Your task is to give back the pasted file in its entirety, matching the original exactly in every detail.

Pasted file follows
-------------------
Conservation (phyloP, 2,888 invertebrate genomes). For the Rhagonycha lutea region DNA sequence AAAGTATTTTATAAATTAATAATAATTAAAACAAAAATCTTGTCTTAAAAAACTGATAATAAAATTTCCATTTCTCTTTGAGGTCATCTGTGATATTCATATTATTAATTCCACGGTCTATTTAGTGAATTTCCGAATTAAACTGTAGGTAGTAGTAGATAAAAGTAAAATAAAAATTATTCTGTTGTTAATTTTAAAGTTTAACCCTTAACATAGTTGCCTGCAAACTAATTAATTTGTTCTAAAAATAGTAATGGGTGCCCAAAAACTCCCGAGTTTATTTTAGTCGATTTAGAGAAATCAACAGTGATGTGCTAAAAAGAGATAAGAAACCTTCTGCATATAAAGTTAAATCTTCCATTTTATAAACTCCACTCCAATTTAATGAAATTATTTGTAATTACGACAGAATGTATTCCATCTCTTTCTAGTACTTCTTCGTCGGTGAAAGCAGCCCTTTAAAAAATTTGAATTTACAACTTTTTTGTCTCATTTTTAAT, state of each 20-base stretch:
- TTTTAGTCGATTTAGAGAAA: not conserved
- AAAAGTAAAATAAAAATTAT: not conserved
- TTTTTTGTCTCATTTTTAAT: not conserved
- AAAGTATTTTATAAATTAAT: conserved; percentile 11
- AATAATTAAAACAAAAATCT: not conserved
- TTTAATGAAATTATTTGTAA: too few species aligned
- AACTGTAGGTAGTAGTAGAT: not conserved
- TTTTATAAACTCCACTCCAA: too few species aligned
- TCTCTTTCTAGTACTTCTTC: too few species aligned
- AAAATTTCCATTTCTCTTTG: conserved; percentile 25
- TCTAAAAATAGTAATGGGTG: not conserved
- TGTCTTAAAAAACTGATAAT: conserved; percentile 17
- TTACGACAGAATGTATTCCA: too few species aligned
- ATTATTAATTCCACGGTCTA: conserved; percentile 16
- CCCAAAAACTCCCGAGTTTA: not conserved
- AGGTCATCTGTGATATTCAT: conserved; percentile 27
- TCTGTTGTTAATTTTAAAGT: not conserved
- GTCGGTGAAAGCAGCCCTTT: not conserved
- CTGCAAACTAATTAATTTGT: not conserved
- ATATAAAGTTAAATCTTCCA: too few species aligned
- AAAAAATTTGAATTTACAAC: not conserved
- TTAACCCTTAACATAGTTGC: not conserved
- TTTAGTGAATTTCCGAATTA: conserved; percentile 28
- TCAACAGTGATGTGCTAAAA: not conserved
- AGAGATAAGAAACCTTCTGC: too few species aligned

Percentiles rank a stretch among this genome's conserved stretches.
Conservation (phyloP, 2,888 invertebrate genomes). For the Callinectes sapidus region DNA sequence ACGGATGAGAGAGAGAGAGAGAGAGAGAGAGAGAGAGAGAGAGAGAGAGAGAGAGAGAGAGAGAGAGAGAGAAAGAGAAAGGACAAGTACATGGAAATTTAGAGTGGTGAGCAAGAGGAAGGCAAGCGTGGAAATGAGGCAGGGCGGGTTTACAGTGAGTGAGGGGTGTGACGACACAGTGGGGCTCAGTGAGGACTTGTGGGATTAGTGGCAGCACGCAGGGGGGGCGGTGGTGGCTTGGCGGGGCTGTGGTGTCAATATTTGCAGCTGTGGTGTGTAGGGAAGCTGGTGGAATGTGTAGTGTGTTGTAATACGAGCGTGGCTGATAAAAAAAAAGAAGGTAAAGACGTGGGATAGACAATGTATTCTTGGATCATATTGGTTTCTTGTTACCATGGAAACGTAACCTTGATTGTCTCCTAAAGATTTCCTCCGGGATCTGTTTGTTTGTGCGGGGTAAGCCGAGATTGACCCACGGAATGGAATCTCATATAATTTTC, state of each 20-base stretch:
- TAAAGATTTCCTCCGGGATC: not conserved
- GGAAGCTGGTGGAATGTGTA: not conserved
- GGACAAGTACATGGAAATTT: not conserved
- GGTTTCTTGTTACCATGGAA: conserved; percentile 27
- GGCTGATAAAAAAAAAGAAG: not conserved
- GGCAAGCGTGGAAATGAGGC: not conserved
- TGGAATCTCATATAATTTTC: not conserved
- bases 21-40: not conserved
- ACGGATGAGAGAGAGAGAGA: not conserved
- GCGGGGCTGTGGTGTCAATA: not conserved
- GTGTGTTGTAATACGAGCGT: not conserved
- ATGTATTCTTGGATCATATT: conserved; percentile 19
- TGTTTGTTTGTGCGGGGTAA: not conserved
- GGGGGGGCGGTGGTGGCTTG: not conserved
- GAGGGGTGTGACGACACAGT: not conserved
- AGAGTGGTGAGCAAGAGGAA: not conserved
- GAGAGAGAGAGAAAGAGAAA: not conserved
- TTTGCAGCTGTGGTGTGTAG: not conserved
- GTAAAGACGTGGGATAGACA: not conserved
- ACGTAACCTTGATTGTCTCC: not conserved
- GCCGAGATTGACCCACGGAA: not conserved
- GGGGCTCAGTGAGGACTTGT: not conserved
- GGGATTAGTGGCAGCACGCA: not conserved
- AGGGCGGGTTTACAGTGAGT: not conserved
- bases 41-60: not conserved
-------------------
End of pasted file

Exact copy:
Conservation (phyloP, 2,888 invertebrate genomes). For the Rhagonycha lutea region DNA sequence AAAGTATTTTATAAATTAATAATAATTAAAACAAAAATCTTGTCTTAAAAAACTGATAATAAAATTTCCATTTCTCTTTGAGGTCATCTGTGATATTCATATTATTAATTCCACGGTCTATTTAGTGAATTTCCGAATTAAACTGTAGGTAGTAGTAGATAAAAGTAAAATAAAAATTATTCTGTTGTTAATTTTAAAGTTTAACCCTTAACATAGTTGCCTGCAAACTAATTAATTTGTTCTAAAAATAGTAATGGGTGCCCAAAAACTCCCGAGTTTATTTTAGTCGATTTAGAGAAATCAACAGTGATGTGCTAAAAAGAGATAAGAAACCTTCTGCATATAAAGTTAAATCTTCCATTTTATAAACTCCACTCCAATTTAATGAAATTATTTGTAATTACGACAGAATGTATTCCATCTCTTTCTAGTACTTCTTCGTCGGTGAAAGCAGCCCTTTAAAAAATTTGAATTTACAACTTTTTTGTCTCATTTTTAAT, state of each 20-base stretch:
- TTTTAGTCGATTTAGAGAAA: not conserved
- AAAAGTAAAATAAAAATTAT: not conserved
- TTTTTTGTCTCATTTTTAAT: not conserved
- AAAGTATTTTATAAATTAAT: conserved; percentile 11
- AATAATTAAAACAAAAATCT: not conserved
- TTTAATGAAATTATTTGTAA: too few species aligned
- AACTGTAGGTAGTAGTAGAT: not conserved
- TTTTATAAACTCCACTCCAA: too few species aligned
- TCTCTTTCTAGTACTTCTTC: too few species aligned
- AAAATTTCCATTTCTCTTTG: conserved; percentile 25
- TCTAAAAATAGTAATGGGTG: not conserved
- TGTCTTAAAAAACTGATAAT: conserved; percentile 17
- TTACGACAGAATGTATTCCA: too few species aligned
- ATTATTAATTCCACGGTCTA: conserved; percentile 16
- CCCAAAAACTCCCGAGTTTA: not conserved
- AGGTCATCTGTGATATTCAT: conserved; percentile 27
- TCTGTTGTTAATTTTAAAGT: not conserved
- GTCGGTGAAAGCAGCCCTTT: not conserved
- CTGCAAACTAATTAATTTGT: not conserved
- ATATAAAGTTAAATCTTCCA: too few species aligned
- AAAAAATTTGAATTTACAAC: not conserved
- TTAACCCTTAACATAGTTGC: not conserved
- TTTAGTGAATTTCCGAATTA: conserved; percentile 28
- TCAACAGTGATGTGCTAAAA: not conserved
- AGAGATAAGAAACCTTCTGC: too few species aligned

Percentiles rank a stretch among this genome's conserved stretches.
Conservation (phyloP, 2,888 invertebrate genomes). For the Callinectes sapidus region DNA sequence ACGGATGAGAGAGAGAGAGAGAGAGAGAGAGAGAGAGAGAGAGAGAGAGAGAGAGAGAGAGAGAGAGAGAGAAAGAGAAAGGACAAGTACATGGAAATTTAGAGTGGTGAGCAAGAGGAAGGCAAGCGTGGAAATGAGGCAGGGCGGGTTTACAGTGAGTGAGGGGTGTGACGACACAGTGGGGCTCAGTGAGGACTTGTGGGATTAGTGGCAGCACGCAGGGGGGGCGGTGGTGGCTTGGCGGGGCTGTGGTGTCAATATTTGCAGCTGTGGTGTGTAGGGAAGCTGGTGGAATGTGTAGTGTGTTGTAATACGAGCGTGGCTGATAAAAAAAAAGAAGGTAAAGACGTGGGATAGACAATGTATTCTTGGATCATATTGGTTTCTTGTTACCATGGAAACGTAACCTTGATTGTCTCCTAAAGATTTCCTCCGGGATCTGTTTGTTTGTGCGGGGTAAGCCGAGATTGACCCACGGAATGGAATCTCATATAATTTTC, state of each 20-base stretch:
- TAAAGATTTCCTCCGGGATC: not conserved
- GGAAGCTGGTGGAATGTGTA: not conserved
- GGACAAGTACATGGAAATTT: not conserved
- GGTTTCTTGTTACCATGGAA: conserved; percentile 27
- GGCTGATAAAAAAAAAGAAG: not conserved
- GGCAAGCGTGGAAATGAGGC: not conserved
- TGGAATCTCATATAATTTTC: not conserved
- bases 21-40: not conserved
- ACGGATGAGAGAGAGAGAGA: not conserved
- GCGGGGCTGTGGTGTCAATA: not conserved
- GTGTGTTGTAATACGAGCGT: not conserved
- ATGTATTCTTGGATCATATT: conserved; percentile 19
- TGTTTGTTTGTGCGGGGTAA: not conserved
- GGGGGGGCGGTGGTGGCTTG: not conserved
- GAGGGGTGTGACGACACAGT: not conserved
- AGAGTGGTGAGCAAGAGGAA: not conserved
- GAGAGAGAGAGAAAGAGAAA: not conserved
- TTTGCAGCTGTGGTGTGTAG: not conserved
- GTAAAGACGTGGGATAGACA: not conserved
- ACGTAACCTTGATTGTCTCC: not conserved
- GCCGAGATTGACCCACGGAA: not conserved
- GGGGCTCAGTGAGGACTTGT: not conserved
- GGGATTAGTGGCAGCACGCA: not conserved
- AGGGCGGGTTTACAGTGAGT: not conserved
- bases 41-60: not conserved